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Oxymorons - Figure of Speech

Guest Author - Heidi Shelton Jenck

Oxymorons are two or more terms placed together in speech or text that seemingly contradict each other. Oxymorons can be both entertaining and confusing! The combined words are often put together to create a paradox used in literature, speeches, or advertising. Oxymorons can also be errors in speech that confuse the listener.

When introduced to a new oxymoron, people often have to stop and think about the meaning intended by the contradiction. Just war, alone in a crowd, the living dead, and sound of silence are examples of figures of speech that can spur long debates and deep discussions. Many oxymorons are uncontroversial, like young adult and freezer burn, and have a commonly accepted meaning among English speakers.

Here is a list of common oxymorons:

accidently on purpose
advanced beginner
approximately equal
artificial grass
affordable housing
active retirement
bad luck
big baby
books on tape
buried alive
bigger half
clean coal
clearly ambiguous
controlled enthusiasm
controlled chaos
customer service
deliberate mistake
deafening silence
dry wine
even odds
expert amateur
extra time
evaporated milk
found missing
final draft
foul play
genuine imitation
global village
gourmet pizza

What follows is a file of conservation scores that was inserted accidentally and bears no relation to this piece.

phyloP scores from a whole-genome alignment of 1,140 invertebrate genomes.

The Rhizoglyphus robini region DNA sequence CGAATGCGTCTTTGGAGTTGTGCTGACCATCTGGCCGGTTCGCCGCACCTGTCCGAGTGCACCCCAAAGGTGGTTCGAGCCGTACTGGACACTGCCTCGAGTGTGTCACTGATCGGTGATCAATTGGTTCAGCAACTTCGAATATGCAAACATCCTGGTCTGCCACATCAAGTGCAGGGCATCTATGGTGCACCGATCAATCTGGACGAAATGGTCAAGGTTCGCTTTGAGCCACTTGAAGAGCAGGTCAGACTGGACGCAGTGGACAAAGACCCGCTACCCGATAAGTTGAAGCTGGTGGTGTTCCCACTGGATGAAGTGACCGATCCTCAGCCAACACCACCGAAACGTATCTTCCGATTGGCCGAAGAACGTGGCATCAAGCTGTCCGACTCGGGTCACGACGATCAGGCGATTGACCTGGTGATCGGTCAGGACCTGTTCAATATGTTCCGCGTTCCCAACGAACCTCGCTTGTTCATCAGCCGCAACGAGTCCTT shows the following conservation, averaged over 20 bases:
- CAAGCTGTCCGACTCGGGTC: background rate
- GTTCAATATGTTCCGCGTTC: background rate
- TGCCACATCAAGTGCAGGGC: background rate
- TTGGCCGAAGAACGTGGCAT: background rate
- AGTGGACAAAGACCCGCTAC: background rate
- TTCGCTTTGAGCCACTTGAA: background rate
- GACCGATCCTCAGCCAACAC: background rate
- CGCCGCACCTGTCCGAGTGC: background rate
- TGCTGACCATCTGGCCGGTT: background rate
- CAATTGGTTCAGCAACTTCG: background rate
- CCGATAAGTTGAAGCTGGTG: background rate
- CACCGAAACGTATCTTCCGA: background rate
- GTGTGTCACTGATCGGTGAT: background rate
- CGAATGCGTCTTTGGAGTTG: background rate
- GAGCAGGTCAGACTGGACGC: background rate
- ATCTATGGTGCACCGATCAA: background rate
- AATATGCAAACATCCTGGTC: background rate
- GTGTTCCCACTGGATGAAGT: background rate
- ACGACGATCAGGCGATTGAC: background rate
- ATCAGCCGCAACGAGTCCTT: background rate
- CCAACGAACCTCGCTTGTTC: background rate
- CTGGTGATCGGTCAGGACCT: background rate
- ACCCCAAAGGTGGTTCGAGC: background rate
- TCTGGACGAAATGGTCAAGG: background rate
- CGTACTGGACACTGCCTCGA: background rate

honest crook
hard roll
home office
hollow point
invisible ink
inexpensive car
increasingly common
jump start
job security
least favorite
live recording
loud whisper
man child
minor disaster
miracle drug
moving target
non-alchoholic beer
non-dairy creamer
open secret
office park
open marriage
passive aggressive
pet fish
poor rich kid
qualified success
quiet storm
random order
rock opera
routine surgery
staged accident
still moving
summer school
true gossip
tragic comedy
unbelievably real
virtual life


Oxymorons can be taught and practiced in a variety of ways:

  • Oxymorons are often used in advertising. Students can choose an oxymoron, and create an advertisement for a product using the phrase in a clever way.

  • Write a list of oxymorons on the board. Pass out cards to each student with one oxymoron written on each card. Students will think about the meaning of the individual words, as well as the meaning when the words are combined into one thought. Students will act out their assigned words, while others try to guess which oxymoron from the board is the correct one.

  • After students have been introduced to oxymorons, and are familiar with their use, challenge small groups to create a list of original oxymorons. Students will present to the class the new word combinations, as well as the intended meaning for the new oxymorons.

  • Students will draw a picture to show their interpretation of the meaning for an oxymoron.

  • Oxymorons are often used in literature. Students will write a short paragraph using one oxymoron, demonstrating how it is used in written language.

Oxymorons are fun to learn and think about. They can be serious or humorous, and liven up classroom discussions. Understanding how they work, and what they mean, affects reading comprehension. So, have some serious fun with these uncommonly normal figures of speech.

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Homophones, Homographs, and Homonyms
Prefixes and Suffixes for Reading
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Content copyright © 2013 by Heidi Shelton Jenck. All rights reserved.
This content was written by Heidi Shelton Jenck. If you wish to use this content in any manner, you need written permission. Contact BellaOnline Administration for details.

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